VIA M'SERV: the Perfect Little Linux Box? - page 2
Pick a Distro, Any Distro
We had to perform a few extra steps after the installation finished to install the familiar Ubuntu desktop. These consist of running the following commands from a terminal window:
$ sudo apt-get update
$ sudo apt-get install ubuntu-desktop
This will install the GNOME desktop environment and all the necessary supporting software. We had to reboot at this point for the changes to take effect. We made it to this point on the M'Serv S2100 in a little under 30 minutes. That includes taking the cover off to inspect the system and to make sure everything looked OK after shipment.
The final step in the installation process was to use the Ubuntu Software Center to install the Virtual Machine Manager. This is a handy tool to make quick work of creating and managing virtual machines. It's a good idea to also install Webmin for accessing and administering the server remotely. It provides a comfortable, web-based interface to manage your server over the Internet.
The M'Serv S2100 is a solid little box that just works. It runs quietly, making it suitable for an office environment as a small departmental server or just sitting in the corner of a home office. Connecting to an old-school parallel printer won't be possible although a USB printer will work. This box was designed with a few very specific tasks in mind, and it wasn't designed to be a typical workstation machine. It does perform the server role quite well and will support the latest 2 TB hard drives, giving a potential 4 TB of storage.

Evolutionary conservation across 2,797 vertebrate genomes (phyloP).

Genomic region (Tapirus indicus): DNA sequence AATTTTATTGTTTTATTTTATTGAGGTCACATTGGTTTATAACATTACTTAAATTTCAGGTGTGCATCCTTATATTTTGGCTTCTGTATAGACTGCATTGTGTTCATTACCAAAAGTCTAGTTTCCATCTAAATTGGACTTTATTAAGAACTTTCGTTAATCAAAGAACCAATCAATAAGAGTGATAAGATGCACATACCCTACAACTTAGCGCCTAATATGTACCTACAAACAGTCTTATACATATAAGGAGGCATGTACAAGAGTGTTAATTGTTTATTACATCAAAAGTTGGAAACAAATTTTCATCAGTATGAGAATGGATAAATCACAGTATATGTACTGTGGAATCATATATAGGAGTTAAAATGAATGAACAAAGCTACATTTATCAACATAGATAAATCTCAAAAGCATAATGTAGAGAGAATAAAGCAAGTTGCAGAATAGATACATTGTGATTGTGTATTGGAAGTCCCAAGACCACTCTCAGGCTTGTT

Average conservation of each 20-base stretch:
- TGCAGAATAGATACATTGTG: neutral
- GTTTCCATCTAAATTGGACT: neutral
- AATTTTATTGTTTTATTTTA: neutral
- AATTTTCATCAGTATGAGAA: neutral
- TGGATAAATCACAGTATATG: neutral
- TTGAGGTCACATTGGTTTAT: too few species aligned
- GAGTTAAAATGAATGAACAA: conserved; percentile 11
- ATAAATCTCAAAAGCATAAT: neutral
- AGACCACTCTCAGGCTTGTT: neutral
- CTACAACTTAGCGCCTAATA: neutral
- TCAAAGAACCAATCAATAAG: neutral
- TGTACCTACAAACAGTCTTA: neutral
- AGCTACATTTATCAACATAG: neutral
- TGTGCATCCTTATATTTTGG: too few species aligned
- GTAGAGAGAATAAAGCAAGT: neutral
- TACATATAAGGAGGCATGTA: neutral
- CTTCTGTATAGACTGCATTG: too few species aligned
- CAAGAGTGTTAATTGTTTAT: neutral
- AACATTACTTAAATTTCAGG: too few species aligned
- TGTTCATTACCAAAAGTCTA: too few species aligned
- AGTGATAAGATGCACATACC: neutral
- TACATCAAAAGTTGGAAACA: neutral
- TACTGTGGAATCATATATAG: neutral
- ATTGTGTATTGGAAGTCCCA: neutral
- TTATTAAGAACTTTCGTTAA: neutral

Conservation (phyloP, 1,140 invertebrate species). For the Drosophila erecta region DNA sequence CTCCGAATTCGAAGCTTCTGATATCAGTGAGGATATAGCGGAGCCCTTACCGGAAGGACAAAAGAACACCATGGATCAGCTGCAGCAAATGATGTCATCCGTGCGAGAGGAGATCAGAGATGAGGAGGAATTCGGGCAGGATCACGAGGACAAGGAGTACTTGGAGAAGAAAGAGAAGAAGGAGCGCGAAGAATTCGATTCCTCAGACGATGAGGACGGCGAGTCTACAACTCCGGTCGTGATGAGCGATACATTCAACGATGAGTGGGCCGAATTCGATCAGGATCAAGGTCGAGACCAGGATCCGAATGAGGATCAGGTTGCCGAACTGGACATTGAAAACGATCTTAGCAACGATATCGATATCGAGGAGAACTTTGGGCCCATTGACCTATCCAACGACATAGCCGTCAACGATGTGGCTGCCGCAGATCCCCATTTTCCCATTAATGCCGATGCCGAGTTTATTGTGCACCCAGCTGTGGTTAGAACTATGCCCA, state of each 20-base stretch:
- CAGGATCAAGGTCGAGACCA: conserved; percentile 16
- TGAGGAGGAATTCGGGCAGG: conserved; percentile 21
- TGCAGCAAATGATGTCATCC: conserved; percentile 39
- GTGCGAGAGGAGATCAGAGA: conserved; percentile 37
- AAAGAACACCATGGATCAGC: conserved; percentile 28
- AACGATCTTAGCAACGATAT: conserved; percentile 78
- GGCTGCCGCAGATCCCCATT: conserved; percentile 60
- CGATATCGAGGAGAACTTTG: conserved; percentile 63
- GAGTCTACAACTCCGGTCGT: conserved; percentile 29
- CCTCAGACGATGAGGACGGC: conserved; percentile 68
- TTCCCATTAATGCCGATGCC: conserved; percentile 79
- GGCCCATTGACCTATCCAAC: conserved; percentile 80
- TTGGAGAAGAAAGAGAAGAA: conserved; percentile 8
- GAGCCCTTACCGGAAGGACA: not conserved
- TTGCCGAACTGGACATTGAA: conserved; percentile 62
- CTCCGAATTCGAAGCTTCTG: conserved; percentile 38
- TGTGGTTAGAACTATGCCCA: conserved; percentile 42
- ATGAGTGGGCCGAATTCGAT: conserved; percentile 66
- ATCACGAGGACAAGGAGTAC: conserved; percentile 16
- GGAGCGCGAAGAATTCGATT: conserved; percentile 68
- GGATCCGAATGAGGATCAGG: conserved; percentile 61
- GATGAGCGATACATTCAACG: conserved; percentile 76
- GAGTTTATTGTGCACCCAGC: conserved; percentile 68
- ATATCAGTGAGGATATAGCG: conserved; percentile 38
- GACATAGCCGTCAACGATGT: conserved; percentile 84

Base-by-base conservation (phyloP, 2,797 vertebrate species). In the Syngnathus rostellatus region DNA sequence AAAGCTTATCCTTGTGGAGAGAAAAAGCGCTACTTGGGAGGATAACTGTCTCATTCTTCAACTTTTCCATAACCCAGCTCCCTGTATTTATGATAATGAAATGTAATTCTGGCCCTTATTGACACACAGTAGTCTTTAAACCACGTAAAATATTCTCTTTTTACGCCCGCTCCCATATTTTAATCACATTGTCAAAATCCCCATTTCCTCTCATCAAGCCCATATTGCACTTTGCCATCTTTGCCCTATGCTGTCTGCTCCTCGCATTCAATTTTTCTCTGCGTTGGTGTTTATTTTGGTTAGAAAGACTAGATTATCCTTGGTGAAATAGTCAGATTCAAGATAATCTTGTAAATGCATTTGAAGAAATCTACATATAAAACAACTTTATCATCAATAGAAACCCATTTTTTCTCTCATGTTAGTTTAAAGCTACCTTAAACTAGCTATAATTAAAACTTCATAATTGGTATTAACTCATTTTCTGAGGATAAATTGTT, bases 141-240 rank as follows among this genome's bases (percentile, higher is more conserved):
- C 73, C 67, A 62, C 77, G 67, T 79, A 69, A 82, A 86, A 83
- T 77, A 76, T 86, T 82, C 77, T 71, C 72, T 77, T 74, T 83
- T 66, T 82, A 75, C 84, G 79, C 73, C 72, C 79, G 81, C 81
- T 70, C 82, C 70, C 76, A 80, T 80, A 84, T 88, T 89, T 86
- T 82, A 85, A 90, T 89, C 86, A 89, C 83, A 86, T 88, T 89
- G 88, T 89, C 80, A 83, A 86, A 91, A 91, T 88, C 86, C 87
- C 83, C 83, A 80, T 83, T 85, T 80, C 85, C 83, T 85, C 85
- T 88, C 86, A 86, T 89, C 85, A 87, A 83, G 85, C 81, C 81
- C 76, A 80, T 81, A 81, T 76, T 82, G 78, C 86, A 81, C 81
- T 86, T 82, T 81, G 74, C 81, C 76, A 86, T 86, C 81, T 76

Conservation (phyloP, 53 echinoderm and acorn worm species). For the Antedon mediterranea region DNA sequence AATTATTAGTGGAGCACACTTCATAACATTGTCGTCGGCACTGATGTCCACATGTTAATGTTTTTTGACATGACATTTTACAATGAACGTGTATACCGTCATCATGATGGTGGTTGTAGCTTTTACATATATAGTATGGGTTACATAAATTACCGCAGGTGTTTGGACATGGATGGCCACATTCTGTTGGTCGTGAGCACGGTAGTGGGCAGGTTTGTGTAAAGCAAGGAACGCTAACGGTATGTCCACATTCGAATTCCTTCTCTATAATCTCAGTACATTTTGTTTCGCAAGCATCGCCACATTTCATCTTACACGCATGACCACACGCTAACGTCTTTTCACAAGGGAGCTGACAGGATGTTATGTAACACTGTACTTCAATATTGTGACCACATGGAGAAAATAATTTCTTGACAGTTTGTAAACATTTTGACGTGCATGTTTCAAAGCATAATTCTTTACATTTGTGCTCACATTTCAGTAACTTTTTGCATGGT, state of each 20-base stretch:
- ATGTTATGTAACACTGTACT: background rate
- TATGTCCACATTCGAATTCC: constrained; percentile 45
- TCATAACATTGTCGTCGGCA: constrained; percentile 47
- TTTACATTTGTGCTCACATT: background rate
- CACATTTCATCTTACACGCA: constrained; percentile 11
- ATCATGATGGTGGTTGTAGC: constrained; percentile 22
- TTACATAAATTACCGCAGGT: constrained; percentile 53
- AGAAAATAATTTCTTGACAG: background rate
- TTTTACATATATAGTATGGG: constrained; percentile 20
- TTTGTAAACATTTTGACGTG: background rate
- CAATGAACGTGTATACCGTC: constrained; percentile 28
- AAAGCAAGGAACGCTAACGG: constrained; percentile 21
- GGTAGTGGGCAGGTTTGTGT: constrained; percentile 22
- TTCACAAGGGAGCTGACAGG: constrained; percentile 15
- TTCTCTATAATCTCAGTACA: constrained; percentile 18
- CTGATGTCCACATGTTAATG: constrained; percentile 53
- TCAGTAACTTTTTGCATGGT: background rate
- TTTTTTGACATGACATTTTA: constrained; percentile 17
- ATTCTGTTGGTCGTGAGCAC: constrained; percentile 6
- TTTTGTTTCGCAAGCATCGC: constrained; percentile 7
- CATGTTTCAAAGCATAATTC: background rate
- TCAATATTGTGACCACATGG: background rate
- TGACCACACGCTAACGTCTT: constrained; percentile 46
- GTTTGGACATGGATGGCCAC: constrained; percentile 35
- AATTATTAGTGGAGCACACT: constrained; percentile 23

After installing Ubuntu Server Edition 9.10 we still weren't able to get the Ethernet ports to work at their full-speed 1 GB rate. This is probably a driver issue, but we were not able to find a suitable driver for Ubuntu 9.10. Everything else works as advertised including the creation of a virtual machine using the Endian Firewall Community edition. All warts aside, the VIA M'Serv S2100 is a worthy successor to the A2000 and does its job well at a price comparable to a lower end netbook.
Note: Ethernet speeds are affected by cabling. Stewart Haston at VIA tells usï¿½ "To enjoy full Gigabit network bandwidth on applicable VIA products we recommend using Category 5e or Category 6 compliant cabling. Category 5 cabling may result in inconsistent network performance." Some Cat 5 cabling has only one twisted pair of wires, and Gigabit Ethernet requires two pairs.
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